The role of education in prevention of heart disease was emphasised at the 2019 World Heart Day event on Sunday 29 September in the Two Oceans Aquarium,Cape Town, hosted by World Heart Federation President, Prof Karen Sliwa.
Created by the World Heart Federation, World Heart Day informs people around the globe that CVD, including heart disease and stroke, is the world’s leading cause of death claiming 17.9 million lives each year.
While a feat of vision, engineering and innovation was putting men on the moon in 1969, at the tip of Africa, at the University of Cape Town (UCT), a nascent centre of engineering and innovation was being born. On 19 September, UCT celebrated 50 years of biomedical engineering.
The KaeloClinic has officially opened its doors to University of Cape Town (UCT) staff in pay classes two to six, providing an accessible, on-site facility for all members of the universityʼs KaeloHealth Primary Healthcare medical product.
We don’t need more research, we need action. Some of what must be done is already outlined in South African laws and policies. The Children’s Act, for instance, makes violence prevention interventions mandatory.
Ask any high school learner for their opinion on the life sciences and you’re bound to get a less than enthusiastic response. An innovative online platform and mobile app has, however, slowly but surely been changing this perspective by bringing an element of fun to these subjects.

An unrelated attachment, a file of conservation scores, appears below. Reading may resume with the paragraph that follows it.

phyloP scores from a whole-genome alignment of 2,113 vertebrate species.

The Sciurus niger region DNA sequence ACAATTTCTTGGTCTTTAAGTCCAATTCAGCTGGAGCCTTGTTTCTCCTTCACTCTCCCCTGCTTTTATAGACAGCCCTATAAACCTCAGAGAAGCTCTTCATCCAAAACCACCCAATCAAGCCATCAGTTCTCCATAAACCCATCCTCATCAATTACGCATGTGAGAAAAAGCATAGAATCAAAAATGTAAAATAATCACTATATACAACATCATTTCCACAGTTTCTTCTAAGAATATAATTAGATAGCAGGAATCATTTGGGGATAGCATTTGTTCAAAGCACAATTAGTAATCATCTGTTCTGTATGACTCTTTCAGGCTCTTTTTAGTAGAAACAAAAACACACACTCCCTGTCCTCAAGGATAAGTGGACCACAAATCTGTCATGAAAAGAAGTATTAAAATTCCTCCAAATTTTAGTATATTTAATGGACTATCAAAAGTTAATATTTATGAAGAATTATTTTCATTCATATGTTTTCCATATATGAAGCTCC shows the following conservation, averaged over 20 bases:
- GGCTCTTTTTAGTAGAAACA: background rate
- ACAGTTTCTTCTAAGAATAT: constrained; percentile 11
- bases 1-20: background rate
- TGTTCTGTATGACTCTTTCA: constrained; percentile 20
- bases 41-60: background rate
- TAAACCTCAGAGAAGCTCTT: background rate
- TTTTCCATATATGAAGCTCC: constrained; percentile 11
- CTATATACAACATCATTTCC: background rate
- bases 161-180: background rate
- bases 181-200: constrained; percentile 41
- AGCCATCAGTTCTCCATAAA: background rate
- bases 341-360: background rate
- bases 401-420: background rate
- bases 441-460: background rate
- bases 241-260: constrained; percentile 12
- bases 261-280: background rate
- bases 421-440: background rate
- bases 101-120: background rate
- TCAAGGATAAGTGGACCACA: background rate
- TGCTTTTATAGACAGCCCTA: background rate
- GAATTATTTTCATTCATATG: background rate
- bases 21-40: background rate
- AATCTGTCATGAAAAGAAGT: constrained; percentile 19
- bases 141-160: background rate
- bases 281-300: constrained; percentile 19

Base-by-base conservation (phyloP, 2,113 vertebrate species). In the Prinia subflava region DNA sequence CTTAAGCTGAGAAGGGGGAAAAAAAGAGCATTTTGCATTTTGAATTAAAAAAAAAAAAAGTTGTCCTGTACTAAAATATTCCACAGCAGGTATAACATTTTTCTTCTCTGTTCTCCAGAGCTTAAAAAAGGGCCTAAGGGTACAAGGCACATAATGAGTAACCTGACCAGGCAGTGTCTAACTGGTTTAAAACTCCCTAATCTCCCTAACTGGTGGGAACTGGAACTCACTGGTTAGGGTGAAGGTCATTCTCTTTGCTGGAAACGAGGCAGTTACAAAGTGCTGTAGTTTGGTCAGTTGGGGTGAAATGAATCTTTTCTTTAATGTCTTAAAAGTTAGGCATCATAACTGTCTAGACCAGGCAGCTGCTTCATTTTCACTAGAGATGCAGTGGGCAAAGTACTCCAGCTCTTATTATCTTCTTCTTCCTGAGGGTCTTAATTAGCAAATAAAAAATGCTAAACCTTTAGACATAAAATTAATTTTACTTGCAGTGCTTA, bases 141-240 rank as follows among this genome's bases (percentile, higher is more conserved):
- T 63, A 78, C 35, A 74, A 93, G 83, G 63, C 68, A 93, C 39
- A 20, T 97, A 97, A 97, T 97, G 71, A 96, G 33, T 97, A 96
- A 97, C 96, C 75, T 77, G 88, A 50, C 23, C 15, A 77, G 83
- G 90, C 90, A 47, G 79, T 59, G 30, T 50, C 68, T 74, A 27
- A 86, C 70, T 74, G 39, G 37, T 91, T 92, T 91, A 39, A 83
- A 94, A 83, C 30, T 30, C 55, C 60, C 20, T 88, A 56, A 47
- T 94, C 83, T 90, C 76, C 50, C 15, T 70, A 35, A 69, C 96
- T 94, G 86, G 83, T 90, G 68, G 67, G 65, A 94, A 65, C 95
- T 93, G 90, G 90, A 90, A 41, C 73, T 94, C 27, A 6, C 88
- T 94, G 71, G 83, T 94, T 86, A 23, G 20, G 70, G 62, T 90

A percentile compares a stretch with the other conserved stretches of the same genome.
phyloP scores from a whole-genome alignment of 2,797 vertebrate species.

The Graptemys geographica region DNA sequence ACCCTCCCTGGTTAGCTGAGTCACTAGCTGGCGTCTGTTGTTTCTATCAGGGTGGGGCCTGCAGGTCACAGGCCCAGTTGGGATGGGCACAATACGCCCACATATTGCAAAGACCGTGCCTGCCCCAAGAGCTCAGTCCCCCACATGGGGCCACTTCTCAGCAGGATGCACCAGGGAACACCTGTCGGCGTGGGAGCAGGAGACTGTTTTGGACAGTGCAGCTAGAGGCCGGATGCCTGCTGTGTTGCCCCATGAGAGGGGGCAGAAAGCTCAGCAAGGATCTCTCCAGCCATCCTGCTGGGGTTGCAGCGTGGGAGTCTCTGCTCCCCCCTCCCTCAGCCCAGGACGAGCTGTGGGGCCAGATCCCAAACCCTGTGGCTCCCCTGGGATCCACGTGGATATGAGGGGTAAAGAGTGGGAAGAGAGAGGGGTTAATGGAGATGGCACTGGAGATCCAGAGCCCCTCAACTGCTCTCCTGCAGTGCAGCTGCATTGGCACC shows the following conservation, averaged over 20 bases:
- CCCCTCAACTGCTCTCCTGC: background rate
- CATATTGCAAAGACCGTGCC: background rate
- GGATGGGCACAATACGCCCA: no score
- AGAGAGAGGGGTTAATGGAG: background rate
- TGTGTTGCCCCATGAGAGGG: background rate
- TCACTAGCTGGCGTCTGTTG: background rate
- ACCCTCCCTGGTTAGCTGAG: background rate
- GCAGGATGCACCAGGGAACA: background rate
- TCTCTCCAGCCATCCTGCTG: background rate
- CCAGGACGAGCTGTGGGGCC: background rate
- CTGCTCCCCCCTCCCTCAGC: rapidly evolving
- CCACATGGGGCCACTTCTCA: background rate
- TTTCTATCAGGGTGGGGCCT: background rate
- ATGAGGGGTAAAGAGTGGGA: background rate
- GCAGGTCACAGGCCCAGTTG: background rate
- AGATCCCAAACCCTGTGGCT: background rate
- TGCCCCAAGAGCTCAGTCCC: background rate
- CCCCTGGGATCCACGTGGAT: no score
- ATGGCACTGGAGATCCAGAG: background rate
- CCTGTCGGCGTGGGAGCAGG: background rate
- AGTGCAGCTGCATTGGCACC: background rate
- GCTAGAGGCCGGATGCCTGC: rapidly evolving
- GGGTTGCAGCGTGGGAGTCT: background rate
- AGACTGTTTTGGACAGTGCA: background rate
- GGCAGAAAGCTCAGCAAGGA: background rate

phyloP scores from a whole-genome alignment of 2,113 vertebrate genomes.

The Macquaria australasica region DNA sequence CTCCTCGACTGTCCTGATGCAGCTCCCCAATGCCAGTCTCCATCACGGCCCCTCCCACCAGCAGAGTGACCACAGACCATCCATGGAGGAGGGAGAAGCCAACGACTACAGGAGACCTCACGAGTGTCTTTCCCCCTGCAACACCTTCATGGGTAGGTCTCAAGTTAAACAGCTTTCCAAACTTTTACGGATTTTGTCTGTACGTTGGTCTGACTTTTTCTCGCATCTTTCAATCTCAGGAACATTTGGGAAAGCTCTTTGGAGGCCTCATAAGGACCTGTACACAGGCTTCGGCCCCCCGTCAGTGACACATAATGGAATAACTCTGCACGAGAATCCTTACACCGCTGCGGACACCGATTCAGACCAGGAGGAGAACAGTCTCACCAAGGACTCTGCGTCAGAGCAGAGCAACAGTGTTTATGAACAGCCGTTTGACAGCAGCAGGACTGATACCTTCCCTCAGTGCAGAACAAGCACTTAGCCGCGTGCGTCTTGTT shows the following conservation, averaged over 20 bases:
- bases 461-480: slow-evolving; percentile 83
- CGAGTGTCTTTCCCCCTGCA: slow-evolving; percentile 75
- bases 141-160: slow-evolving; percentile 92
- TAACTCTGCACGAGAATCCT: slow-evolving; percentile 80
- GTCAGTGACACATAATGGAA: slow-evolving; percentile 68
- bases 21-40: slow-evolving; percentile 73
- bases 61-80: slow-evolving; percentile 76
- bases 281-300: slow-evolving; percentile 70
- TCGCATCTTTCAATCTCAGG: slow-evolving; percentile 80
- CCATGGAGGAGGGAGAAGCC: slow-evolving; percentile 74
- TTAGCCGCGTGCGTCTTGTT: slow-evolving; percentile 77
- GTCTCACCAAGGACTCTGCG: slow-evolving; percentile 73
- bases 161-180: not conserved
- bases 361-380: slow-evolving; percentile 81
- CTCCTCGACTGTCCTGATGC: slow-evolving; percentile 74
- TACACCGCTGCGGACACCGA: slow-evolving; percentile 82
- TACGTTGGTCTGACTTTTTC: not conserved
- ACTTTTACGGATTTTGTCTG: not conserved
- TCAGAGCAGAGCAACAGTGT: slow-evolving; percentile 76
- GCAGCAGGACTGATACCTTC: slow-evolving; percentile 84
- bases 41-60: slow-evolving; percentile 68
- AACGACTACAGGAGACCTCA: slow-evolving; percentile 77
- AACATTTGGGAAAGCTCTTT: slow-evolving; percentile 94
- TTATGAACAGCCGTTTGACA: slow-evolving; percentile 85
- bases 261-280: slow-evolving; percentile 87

University of Cape Town (UCT) researchers have co-developed and trialled a programme to help caregivers in low- and middle-income countries parent in positive ways. They designed the programme to be successful in resource-poor settings specifically: places that – up to now – only had the option of similar programmes developed for high-income countries.
The University of Cape Town (UCT) welcomes the A-rating of seven of its researchers by the country’s National Research Foundation (NRF). The ratings were formally awarded at the NRF awards on Thursday, 12 September 2019.
As men in the Faculty of Health Sciences, we hang our heads in shame. The tragic death of Uyinene (Nene) Mrwetyana, against the background of an ongoing epidemic of sexual and gender-based violence in our country, has rightly brought our Faculty and University to a standstill.
Dr Dorit Hockman’s career to date has taken a full circle: starting with her undergraduate and master’s degrees at the University of Cape Town, continuing her research at institutions in the United Kingdom – and back again. Now a UCT lecturer, she was recently awarded an inaugural 2019 Future Leaders – African Independent Research Fellowship.